Page last updated at 14:37 GMT, Thursday, 10 December 2009

Household wealth hit 9 trillion in 2008, the ONS says

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Household wealth reached £9 trillion in Great Britain between 2006 and 2008, according to a survey from the Office for National Statistics (ONS).

Its new wealth and assets survey found that 39% was in property, 39% in pension assets, 11% in financial assets and 11% in physical goods.

The average wealth of households was put at £204,500.

But while half of households owned just 9% of the wealth, the most prosperous 20% of households held 62%.

"The wealthiest area was the south-east of England, with a median household wealth of £287,900," the ONS said.

"The area with the lowest median was Scotland, with £150,600."

The ONS survey of nearly 31,000 households looked at the value of their savings, investments and assets between July 2006 and June 2008.

Debt burden

The survey highlights the extreme difficulty that many people have in trying to save, as 35% of respondents had never saved any money at all.

If you include all financial commitments, 10% of all households were in arrears for at least one commitment
Office for National Statistics

Excluding unused credit and store cards, or ones where the borrowing was repaid every month, 48% of households had some sort of outstanding unsecured borrowing.

More than half (52%) of those who used a credit or store card said that making the minimum repayments was a burden, and 15% had failed to make some of those repayments at all.

"If you include all financial commitments, 10% of all households were in arrears for at least one commitment," the ONS said.

"The median amount owed across all types of commitment was £400."

The 25-34 year age group was the one most likely to have stacked up some sort of unsecured debt, with 68% of this group in this position.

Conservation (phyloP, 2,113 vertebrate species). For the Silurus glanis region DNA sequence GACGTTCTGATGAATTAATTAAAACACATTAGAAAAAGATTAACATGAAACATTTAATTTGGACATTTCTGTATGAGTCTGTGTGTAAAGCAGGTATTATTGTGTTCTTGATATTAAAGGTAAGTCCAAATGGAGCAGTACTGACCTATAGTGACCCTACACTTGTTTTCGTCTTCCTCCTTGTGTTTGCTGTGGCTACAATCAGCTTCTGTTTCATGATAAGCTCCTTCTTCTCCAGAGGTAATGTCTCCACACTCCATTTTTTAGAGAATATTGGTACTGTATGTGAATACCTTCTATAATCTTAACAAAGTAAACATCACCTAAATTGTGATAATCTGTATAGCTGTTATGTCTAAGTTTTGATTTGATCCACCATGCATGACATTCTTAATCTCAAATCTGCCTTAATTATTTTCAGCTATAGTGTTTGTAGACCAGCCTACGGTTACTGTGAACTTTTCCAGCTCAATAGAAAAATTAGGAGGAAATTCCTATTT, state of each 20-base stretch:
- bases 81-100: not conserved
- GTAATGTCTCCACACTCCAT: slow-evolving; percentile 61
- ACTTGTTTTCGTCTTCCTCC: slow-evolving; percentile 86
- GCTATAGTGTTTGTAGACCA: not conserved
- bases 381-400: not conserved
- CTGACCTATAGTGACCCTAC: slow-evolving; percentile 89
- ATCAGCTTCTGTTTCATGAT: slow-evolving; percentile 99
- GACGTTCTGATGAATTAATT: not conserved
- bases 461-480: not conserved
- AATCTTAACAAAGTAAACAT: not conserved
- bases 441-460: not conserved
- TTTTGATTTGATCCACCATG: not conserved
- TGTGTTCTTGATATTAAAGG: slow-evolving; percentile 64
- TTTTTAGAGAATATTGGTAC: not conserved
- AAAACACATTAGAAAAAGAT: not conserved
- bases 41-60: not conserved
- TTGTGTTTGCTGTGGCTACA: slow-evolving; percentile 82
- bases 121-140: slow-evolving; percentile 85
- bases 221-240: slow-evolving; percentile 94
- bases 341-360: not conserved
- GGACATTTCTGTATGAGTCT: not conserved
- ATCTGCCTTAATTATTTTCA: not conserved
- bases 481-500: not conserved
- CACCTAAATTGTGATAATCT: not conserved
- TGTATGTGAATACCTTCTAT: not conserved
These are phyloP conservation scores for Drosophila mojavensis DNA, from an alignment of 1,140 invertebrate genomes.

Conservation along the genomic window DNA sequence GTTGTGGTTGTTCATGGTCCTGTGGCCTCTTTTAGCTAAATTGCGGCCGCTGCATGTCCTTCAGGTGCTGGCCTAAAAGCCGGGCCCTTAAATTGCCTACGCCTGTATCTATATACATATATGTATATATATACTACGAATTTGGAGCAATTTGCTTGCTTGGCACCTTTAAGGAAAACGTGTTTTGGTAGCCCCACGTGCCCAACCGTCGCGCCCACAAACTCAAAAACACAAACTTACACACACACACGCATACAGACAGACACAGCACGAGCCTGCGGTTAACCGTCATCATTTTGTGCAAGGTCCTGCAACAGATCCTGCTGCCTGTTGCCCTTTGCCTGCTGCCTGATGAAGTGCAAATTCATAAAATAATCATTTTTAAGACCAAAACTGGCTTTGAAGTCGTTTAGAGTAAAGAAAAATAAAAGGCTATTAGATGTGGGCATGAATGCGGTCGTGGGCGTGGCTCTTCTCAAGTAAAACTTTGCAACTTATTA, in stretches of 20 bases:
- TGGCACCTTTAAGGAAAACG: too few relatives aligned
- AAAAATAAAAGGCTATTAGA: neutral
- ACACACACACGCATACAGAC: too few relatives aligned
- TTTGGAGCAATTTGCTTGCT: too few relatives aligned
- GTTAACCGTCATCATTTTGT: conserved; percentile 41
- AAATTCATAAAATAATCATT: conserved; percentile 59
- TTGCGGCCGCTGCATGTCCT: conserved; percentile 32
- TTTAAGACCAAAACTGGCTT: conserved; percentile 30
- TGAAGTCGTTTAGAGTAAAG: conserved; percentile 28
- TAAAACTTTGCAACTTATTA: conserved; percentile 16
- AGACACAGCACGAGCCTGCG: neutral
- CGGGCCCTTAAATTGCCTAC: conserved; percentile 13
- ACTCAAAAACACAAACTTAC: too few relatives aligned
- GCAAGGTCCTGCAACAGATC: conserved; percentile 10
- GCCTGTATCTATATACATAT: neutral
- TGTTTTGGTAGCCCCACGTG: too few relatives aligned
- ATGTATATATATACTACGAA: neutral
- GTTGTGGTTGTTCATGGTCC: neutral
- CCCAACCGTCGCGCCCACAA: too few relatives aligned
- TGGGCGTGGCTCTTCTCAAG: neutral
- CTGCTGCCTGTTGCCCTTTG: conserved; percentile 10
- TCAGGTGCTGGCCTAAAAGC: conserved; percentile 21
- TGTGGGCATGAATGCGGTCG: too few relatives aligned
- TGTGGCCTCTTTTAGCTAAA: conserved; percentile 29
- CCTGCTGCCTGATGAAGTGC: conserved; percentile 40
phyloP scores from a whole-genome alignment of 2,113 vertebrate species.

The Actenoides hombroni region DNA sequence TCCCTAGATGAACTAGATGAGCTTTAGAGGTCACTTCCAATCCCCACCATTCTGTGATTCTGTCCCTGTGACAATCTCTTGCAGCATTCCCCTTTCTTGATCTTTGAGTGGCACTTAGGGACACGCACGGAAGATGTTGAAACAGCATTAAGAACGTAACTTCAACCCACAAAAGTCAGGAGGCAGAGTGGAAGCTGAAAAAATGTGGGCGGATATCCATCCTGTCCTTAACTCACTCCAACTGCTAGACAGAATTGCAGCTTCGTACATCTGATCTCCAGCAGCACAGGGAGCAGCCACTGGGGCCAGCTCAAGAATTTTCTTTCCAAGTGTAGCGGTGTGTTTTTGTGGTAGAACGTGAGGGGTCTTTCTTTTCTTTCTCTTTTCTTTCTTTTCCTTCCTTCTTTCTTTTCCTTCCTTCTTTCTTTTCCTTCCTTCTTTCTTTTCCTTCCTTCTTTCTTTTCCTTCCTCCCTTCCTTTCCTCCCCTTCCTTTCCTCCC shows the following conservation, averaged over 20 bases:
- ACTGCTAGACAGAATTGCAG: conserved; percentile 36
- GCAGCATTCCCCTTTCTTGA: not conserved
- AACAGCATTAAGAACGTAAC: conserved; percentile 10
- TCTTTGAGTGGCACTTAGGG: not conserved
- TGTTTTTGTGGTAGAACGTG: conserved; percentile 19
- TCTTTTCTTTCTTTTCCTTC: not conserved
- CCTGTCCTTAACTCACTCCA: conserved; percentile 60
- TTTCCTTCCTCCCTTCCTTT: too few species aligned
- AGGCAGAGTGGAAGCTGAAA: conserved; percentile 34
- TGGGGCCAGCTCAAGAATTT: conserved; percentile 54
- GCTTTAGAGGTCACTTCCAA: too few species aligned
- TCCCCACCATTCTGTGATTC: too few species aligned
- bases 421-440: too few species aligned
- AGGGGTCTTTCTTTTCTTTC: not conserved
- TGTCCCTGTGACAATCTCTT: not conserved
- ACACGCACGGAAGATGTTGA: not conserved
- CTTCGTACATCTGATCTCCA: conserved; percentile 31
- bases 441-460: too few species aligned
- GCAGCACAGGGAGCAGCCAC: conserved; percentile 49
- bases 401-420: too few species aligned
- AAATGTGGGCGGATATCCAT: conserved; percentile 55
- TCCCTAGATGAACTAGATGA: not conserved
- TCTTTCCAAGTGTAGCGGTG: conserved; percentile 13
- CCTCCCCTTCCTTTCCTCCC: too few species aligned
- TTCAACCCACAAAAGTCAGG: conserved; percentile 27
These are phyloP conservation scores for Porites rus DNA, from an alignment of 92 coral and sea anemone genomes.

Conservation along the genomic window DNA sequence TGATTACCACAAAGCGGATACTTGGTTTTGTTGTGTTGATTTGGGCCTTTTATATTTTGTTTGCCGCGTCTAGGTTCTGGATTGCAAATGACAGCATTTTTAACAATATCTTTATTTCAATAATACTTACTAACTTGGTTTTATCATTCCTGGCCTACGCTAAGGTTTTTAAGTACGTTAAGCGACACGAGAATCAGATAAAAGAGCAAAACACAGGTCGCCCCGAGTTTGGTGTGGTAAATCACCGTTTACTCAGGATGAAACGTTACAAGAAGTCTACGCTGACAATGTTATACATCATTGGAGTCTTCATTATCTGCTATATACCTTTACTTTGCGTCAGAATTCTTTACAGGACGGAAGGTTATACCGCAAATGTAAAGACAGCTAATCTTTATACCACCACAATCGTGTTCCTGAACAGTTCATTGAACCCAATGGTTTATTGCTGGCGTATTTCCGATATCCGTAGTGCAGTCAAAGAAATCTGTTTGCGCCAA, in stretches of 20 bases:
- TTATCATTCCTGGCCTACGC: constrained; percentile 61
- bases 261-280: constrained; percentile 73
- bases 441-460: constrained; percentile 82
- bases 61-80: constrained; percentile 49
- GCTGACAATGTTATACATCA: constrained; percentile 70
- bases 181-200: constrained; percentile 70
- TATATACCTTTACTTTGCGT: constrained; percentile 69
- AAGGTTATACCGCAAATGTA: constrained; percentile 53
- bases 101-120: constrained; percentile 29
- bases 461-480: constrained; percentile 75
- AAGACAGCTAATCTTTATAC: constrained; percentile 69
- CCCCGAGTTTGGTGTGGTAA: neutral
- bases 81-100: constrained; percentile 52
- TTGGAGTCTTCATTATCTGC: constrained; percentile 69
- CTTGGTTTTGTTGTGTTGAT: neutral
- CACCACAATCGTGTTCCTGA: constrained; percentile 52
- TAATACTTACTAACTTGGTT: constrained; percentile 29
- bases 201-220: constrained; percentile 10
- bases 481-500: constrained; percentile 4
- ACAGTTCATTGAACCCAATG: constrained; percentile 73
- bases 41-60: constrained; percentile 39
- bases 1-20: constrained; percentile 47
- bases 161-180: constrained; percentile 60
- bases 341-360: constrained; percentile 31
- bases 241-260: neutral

Their debts were the greatest of any age group too, at an average of £3,700 each.


The survey revealed that while 59% of people surveyed expected to receive a personal or company pension when they retired, only 40% of men and 32% of women were actively contributing to such a scheme.

The survey also found that:

• the wealthiest 50% of homes owned 91% of household wealth

• by qualifications, households headed by someone with a degree had the highest average wealth of £400,200, compared to the average wealth of £105,100 held by families headed by someone with no qualifications

• by employment, households headed by the self-employed were the wealthiest at an average of £283,200

• 62% of UK households had a savings account, but a quarter of these had £500 or less in them.

• 25% of households had negligible, zero or negative financial wealth.

Big drop

An analysis of the government's national accounts, by the Halifax bank for the BBC, was published in September 2009.

This calculated that the UK's household wealth stood at £6.736tn at the end of 2007 and had dropped by £815bn, or 12%, to £5.921tn.

The Halifax suggested that this meant average household wealth fell by £31,000 last year.

The ONS figures do not capture the full effect of the recession and housing slump that took place in 2008.

But they do show that the nation's wealth was originally far higher than the estimates derived from the national accounts.

An ONS spokesman said the main reason for the difference was probably that the new survey attributed a higher value to households' accrued pension rights than the national accounts.

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